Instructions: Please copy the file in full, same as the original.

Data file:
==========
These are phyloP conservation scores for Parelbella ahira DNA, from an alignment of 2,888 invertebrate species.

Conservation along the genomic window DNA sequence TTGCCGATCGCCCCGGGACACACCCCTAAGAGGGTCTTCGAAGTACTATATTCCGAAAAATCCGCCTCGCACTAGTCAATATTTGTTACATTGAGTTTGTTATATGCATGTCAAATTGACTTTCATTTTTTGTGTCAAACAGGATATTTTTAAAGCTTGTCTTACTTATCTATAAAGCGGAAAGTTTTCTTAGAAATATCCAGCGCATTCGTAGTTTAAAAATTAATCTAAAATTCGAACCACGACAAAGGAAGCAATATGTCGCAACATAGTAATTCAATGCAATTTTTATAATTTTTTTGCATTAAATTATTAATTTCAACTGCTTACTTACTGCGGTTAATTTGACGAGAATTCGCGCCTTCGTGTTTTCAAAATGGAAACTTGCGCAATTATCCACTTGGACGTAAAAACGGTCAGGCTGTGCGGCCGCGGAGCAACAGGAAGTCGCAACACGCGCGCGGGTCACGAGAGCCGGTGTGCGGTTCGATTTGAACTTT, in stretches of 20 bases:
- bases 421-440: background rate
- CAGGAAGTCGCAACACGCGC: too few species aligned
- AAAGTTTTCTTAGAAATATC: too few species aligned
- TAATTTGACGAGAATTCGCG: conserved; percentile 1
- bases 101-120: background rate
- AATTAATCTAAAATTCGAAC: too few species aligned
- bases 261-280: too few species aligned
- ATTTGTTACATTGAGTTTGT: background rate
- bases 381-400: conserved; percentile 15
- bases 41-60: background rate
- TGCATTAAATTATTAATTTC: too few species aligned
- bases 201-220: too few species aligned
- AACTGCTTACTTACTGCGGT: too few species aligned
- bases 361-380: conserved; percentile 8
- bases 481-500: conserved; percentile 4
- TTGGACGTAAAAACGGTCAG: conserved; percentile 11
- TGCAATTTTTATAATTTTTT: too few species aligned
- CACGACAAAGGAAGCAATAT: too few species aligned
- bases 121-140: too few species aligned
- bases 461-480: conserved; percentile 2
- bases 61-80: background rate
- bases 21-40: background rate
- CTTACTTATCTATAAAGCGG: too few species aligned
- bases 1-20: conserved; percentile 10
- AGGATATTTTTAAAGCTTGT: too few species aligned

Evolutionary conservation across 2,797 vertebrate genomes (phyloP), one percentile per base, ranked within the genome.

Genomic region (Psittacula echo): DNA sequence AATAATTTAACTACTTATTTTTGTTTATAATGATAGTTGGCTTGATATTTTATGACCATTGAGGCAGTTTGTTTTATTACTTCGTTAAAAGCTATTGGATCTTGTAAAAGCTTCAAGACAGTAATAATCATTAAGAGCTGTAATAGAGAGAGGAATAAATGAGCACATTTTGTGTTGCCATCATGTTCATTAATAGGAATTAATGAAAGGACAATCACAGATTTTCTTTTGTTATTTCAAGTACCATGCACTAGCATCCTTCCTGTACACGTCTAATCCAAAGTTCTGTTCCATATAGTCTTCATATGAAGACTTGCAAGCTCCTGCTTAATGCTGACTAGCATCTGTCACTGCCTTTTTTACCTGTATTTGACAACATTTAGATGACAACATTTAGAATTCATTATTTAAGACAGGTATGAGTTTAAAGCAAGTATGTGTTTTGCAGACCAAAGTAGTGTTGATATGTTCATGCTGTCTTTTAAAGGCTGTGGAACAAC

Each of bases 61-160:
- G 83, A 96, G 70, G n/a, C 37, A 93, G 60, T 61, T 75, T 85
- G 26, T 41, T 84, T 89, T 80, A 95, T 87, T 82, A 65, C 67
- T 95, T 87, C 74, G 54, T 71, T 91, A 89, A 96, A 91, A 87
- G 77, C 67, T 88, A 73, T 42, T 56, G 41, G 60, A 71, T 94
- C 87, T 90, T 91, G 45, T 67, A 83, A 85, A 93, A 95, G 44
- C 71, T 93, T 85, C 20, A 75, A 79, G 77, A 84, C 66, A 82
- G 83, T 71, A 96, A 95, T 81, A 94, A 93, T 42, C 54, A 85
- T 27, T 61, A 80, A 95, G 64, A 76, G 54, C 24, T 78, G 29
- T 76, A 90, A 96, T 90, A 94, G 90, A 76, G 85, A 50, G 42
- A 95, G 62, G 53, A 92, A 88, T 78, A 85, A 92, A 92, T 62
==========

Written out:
These are phyloP conservation scores for Parelbella ahira DNA, from an alignment of 2,888 invertebrate species.

Conservation along the genomic window DNA sequence TTGCCGATCGCCCCGGGACACACCCCTAAGAGGGTCTTCGAAGTACTATATTCCGAAAAATCCGCCTCGCACTAGTCAATATTTGTTACATTGAGTTTGTTATATGCATGTCAAATTGACTTTCATTTTTTGTGTCAAACAGGATATTTTTAAAGCTTGTCTTACTTATCTATAAAGCGGAAAGTTTTCTTAGAAATATCCAGCGCATTCGTAGTTTAAAAATTAATCTAAAATTCGAACCACGACAAAGGAAGCAATATGTCGCAACATAGTAATTCAATGCAATTTTTATAATTTTTTTGCATTAAATTATTAATTTCAACTGCTTACTTACTGCGGTTAATTTGACGAGAATTCGCGCCTTCGTGTTTTCAAAATGGAAACTTGCGCAATTATCCACTTGGACGTAAAAACGGTCAGGCTGTGCGGCCGCGGAGCAACAGGAAGTCGCAACACGCGCGCGGGTCACGAGAGCCGGTGTGCGGTTCGATTTGAACTTT, in stretches of 20 bases:
- bases 421-440: background rate
- CAGGAAGTCGCAACACGCGC: too few species aligned
- AAAGTTTTCTTAGAAATATC: too few species aligned
- TAATTTGACGAGAATTCGCG: conserved; percentile 1
- bases 101-120: background rate
- AATTAATCTAAAATTCGAAC: too few species aligned
- bases 261-280: too few species aligned
- ATTTGTTACATTGAGTTTGT: background rate
- bases 381-400: conserved; percentile 15
- bases 41-60: background rate
- TGCATTAAATTATTAATTTC: too few species aligned
- bases 201-220: too few species aligned
- AACTGCTTACTTACTGCGGT: too few species aligned
- bases 361-380: conserved; percentile 8
- bases 481-500: conserved; percentile 4
- TTGGACGTAAAAACGGTCAG: conserved; percentile 11
- TGCAATTTTTATAATTTTTT: too few species aligned
- CACGACAAAGGAAGCAATAT: too few species aligned
- bases 121-140: too few species aligned
- bases 461-480: conserved; percentile 2
- bases 61-80: background rate
- bases 21-40: background rate
- CTTACTTATCTATAAAGCGG: too few species aligned
- bases 1-20: conserved; percentile 10
- AGGATATTTTTAAAGCTTGT: too few species aligned

Evolutionary conservation across 2,797 vertebrate genomes (phyloP), one percentile per base, ranked within the genome.

Genomic region (Psittacula echo): DNA sequence AATAATTTAACTACTTATTTTTGTTTATAATGATAGTTGGCTTGATATTTTATGACCATTGAGGCAGTTTGTTTTATTACTTCGTTAAAAGCTATTGGATCTTGTAAAAGCTTCAAGACAGTAATAATCATTAAGAGCTGTAATAGAGAGAGGAATAAATGAGCACATTTTGTGTTGCCATCATGTTCATTAATAGGAATTAATGAAAGGACAATCACAGATTTTCTTTTGTTATTTCAAGTACCATGCACTAGCATCCTTCCTGTACACGTCTAATCCAAAGTTCTGTTCCATATAGTCTTCATATGAAGACTTGCAAGCTCCTGCTTAATGCTGACTAGCATCTGTCACTGCCTTTTTTACCTGTATTTGACAACATTTAGATGACAACATTTAGAATTCATTATTTAAGACAGGTATGAGTTTAAAGCAAGTATGTGTTTTGCAGACCAAAGTAGTGTTGATATGTTCATGCTGTCTTTTAAAGGCTGTGGAACAAC

Each of bases 61-160:
- G 83, A 96, G 70, G n/a, C 37, A 93, G 60, T 61, T 75, T 85
- G 26, T 41, T 84, T 89, T 80, A 95, T 87, T 82, A 65, C 67
- T 95, T 87, C 74, G 54, T 71, T 91, A 89, A 96, A 91, A 87
- G 77, C 67, T 88, A 73, T 42, T 56, G 41, G 60, A 71, T 94
- C 87, T 90, T 91, G 45, T 67, A 83, A 85, A 93, A 95, G 44
- C 71, T 93, T 85, C 20, A 75, A 79, G 77, A 84, C 66, A 82
- G 83, T 71, A 96, A 95, T 81, A 94, A 93, T 42, C 54, A 85
- T 27, T 61, A 80, A 95, G 64, A 76, G 54, C 24, T 78, G 29
- T 76, A 90, A 96, T 90, A 94, G 90, A 76, G 85, A 50, G 42
- A 95, G 62, G 53, A 92, A 88, T 78, A 85, A 92, A 92, T 62